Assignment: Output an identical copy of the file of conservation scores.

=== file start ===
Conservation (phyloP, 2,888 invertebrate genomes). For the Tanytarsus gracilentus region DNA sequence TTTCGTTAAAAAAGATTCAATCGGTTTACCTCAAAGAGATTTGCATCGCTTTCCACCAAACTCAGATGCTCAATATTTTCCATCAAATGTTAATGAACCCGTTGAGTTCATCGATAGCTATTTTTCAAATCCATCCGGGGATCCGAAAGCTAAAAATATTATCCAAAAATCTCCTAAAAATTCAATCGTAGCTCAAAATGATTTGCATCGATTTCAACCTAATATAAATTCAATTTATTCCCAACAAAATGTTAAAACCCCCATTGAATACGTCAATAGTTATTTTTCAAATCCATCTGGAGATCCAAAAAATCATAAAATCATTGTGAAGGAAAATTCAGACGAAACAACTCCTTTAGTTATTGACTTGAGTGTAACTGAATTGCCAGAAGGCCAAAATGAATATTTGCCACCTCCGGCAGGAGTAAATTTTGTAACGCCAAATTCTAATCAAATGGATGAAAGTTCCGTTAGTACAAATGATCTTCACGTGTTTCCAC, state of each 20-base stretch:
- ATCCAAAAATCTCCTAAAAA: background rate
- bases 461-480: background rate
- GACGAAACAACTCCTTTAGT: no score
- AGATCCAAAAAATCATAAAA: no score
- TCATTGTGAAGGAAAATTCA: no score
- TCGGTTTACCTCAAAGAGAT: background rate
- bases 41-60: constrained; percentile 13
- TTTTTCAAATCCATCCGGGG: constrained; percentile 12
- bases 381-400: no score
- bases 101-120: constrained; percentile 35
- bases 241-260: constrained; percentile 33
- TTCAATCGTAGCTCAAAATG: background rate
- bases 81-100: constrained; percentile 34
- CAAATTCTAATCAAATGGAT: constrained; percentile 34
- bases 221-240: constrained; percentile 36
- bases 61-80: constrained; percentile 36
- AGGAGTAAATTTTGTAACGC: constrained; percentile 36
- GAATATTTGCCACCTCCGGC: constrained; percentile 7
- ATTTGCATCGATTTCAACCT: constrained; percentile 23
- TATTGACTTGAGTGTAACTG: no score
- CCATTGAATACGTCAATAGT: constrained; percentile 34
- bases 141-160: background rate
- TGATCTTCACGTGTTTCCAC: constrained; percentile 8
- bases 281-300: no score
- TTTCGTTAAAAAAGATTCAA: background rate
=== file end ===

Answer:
Conservation (phyloP, 2,888 invertebrate genomes). For the Tanytarsus gracilentus region DNA sequence TTTCGTTAAAAAAGATTCAATCGGTTTACCTCAAAGAGATTTGCATCGCTTTCCACCAAACTCAGATGCTCAATATTTTCCATCAAATGTTAATGAACCCGTTGAGTTCATCGATAGCTATTTTTCAAATCCATCCGGGGATCCGAAAGCTAAAAATATTATCCAAAAATCTCCTAAAAATTCAATCGTAGCTCAAAATGATTTGCATCGATTTCAACCTAATATAAATTCAATTTATTCCCAACAAAATGTTAAAACCCCCATTGAATACGTCAATAGTTATTTTTCAAATCCATCTGGAGATCCAAAAAATCATAAAATCATTGTGAAGGAAAATTCAGACGAAACAACTCCTTTAGTTATTGACTTGAGTGTAACTGAATTGCCAGAAGGCCAAAATGAATATTTGCCACCTCCGGCAGGAGTAAATTTTGTAACGCCAAATTCTAATCAAATGGATGAAAGTTCCGTTAGTACAAATGATCTTCACGTGTTTCCAC, state of each 20-base stretch:
- ATCCAAAAATCTCCTAAAAA: background rate
- bases 461-480: background rate
- GACGAAACAACTCCTTTAGT: no score
- AGATCCAAAAAATCATAAAA: no score
- TCATTGTGAAGGAAAATTCA: no score
- TCGGTTTACCTCAAAGAGAT: background rate
- bases 41-60: constrained; percentile 13
- TTTTTCAAATCCATCCGGGG: constrained; percentile 12
- bases 381-400: no score
- bases 101-120: constrained; percentile 35
- bases 241-260: constrained; percentile 33
- TTCAATCGTAGCTCAAAATG: background rate
- bases 81-100: constrained; percentile 34
- CAAATTCTAATCAAATGGAT: constrained; percentile 34
- bases 221-240: constrained; percentile 36
- bases 61-80: constrained; percentile 36
- AGGAGTAAATTTTGTAACGC: constrained; percentile 36
- GAATATTTGCCACCTCCGGC: constrained; percentile 7
- ATTTGCATCGATTTCAACCT: constrained; percentile 23
- TATTGACTTGAGTGTAACTG: no score
- CCATTGAATACGTCAATAGT: constrained; percentile 34
- bases 141-160: background rate
- TGATCTTCACGTGTTTCCAC: constrained; percentile 8
- bases 281-300: no score
- TTTCGTTAAAAAAGATTCAA: background rate